There is always a market for auction units because the economy is a bit soft, says SWG founder
by S BiRRUNTHA / pic by TMR FILE PIX
WHILE the property market seems to have bottomed out with sales figures for new projects appearing to be flattish, buyers with cash in hand should take advantage of the auction sector.
SuperiorWealth Group (SWG) founder and CEO Dr Alan Poon said auction properties are always attractive in terms of lower reserve market price, especially those located in hotspots where demand will always remain high.
“But pricing alone cannot be the sole reason for anyone who wants to jump in the auctioned property bandwagon,” he told The Malaysian Reserve (TMR) in an interview.
He said non-performing loans (NPLs) are still fairly low, hence the ratio of auctioned real estate relative to primary and secondary remains insignificant.
“There is always a market for auction units because the economy is a bit soft and people are struggling in terms of living cost, so they do have this area where they actually want to let go some of their extra assets,” Poon said.
One man’s trash is another man’s treasure indeed, as many are profiting from auctioned properties which may be causing losses endured by previous owners.
According to the 2018 Auction Report, the number of auction properties spiked to 32,611 with a total reserve value of RM15.6 billion.
This implies that around 2,717 properties were put up for auction monthly and roughly about 90 properties a day.
The report also stated that the number of foreclosure properties in 2018 increased by 15.4% in volume and 27.6% in value from 28,262 cases worth RM12.2 billion in 2017.
According to AuctionList.com.my, there were 3,954 auction property listings in recent weeks, of which, 2,913 listings were residential properties.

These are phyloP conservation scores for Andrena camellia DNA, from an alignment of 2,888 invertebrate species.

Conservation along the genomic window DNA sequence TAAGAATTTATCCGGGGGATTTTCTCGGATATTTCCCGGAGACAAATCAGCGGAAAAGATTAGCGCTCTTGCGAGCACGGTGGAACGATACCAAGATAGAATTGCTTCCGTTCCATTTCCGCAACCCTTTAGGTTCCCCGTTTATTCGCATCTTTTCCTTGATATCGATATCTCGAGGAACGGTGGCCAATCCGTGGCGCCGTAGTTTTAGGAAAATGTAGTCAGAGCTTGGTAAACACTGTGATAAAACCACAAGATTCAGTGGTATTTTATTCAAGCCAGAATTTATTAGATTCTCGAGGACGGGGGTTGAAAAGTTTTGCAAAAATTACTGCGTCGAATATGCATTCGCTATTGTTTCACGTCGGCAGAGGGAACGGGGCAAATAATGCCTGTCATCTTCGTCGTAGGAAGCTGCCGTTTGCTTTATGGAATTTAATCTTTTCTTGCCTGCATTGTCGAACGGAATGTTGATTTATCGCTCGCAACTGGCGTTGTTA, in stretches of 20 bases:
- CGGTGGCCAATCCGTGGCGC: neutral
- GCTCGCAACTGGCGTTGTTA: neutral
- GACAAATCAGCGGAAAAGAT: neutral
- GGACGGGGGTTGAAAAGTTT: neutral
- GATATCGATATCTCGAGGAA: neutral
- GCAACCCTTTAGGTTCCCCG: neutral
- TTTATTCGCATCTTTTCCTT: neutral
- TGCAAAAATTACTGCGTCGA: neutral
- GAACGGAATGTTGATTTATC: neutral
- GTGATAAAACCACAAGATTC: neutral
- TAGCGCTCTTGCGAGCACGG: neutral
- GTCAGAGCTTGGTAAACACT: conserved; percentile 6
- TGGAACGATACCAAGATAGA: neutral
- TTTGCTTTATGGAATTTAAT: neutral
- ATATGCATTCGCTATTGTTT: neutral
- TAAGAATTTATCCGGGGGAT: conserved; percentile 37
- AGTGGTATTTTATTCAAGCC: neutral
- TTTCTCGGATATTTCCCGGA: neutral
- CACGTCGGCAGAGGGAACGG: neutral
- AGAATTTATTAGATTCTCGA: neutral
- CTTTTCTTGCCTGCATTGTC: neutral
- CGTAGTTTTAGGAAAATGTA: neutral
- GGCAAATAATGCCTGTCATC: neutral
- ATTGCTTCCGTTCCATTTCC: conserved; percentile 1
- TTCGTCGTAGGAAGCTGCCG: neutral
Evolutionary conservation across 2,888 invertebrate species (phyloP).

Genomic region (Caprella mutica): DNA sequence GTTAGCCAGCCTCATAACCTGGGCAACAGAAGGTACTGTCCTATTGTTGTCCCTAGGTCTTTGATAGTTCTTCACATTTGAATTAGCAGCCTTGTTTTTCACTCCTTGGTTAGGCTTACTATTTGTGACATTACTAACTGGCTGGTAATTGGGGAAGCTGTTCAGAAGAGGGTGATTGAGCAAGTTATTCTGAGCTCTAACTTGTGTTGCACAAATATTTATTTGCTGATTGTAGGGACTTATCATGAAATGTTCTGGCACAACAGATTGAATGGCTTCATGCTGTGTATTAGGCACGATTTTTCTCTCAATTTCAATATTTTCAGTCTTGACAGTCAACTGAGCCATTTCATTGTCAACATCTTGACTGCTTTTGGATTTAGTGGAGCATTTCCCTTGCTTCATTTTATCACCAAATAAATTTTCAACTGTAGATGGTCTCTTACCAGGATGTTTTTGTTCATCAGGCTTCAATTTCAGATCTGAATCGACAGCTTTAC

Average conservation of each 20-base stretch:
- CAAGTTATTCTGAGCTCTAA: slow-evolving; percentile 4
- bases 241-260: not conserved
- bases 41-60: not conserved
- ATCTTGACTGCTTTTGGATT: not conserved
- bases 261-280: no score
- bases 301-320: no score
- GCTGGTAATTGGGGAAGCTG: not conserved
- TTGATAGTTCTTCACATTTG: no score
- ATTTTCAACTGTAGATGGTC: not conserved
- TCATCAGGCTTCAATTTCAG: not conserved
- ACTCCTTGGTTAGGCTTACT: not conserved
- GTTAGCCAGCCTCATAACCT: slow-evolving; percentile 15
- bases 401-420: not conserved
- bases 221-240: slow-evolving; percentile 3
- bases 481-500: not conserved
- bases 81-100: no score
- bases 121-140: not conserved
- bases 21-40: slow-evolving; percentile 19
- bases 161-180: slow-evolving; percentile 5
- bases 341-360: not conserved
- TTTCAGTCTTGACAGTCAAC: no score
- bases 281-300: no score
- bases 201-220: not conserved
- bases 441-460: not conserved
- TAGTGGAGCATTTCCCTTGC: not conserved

The portal showed that the current majority of auctioned property listings are confined to major states such as Selangor, Kuala Lumpur, Johor and Kedah.
“Auctioned units have not always been the first choice of many Malaysian buyers, so for those who have the knowledge and attended related courses, they will know how to go into the market,” Poon said.
He added that in terms of transactional, it is always less than 2% to 10% in the market.
“But, if you look into the perception and trend, auction market has always been attractive because it always offers below market prices and there is always a chance to get a good deal.
He said NPLs have never been zero for banks, and thus leads to assets being auctioned off.
“So auction has always been there. On the negative side, it means people are losing the assets, but on the positive side, if you’re the hunter, you’d bump into some of these hidden gems,” he said.
PropNex Realty Sdn Bhd head of corporate services mergers and acquisitions Danny Gan said the total number and value of auctioned properties are on an upward trend lately.
“There are many consumers who are going for the auction segment now, particularly investors. “This is because in auction, you need to cough up a lot of down payment, which is about a minimum of 10% to 20% versus the primary market new launches,” he told TMR.
Gan added that auction units are everywhere now, and home buyers are encouraged to give it a go as the market is very competitive.
“You can refer to the auction list. There are a lot of good properties, especially for buyers who are looking for affordable housing,” Gan added.
Last year, about 51% of the foreclosure residential properties were landed houses with a total reserve value of RM6.2 billion, which means that an average of 1,180 landed houses went under the hammer per month.
Of that, about 80% or 11,247 were terraced houses worth about RM3.4 million, followed by semi-detached houses with a total of 1,492 cases valued at RM1.06 billion.
It was noted that terraced houses continued to be the most preferred landed residential type as they appeal to buyers and investors due to their affordability and predictable market demand in future.
The Developers Interest Bearing Scheme where developers paid for the interests of buyers’ loans during the construction period, spurred property sales. Many users including speculators took advantage of the scheme, wanting to flip the properties when they were completed.
However, the central bank put an end to the scheme as worries of a property bubble and household debts heightened.
The glut in the property markets had also contributed to the rise of properties put under the hammer.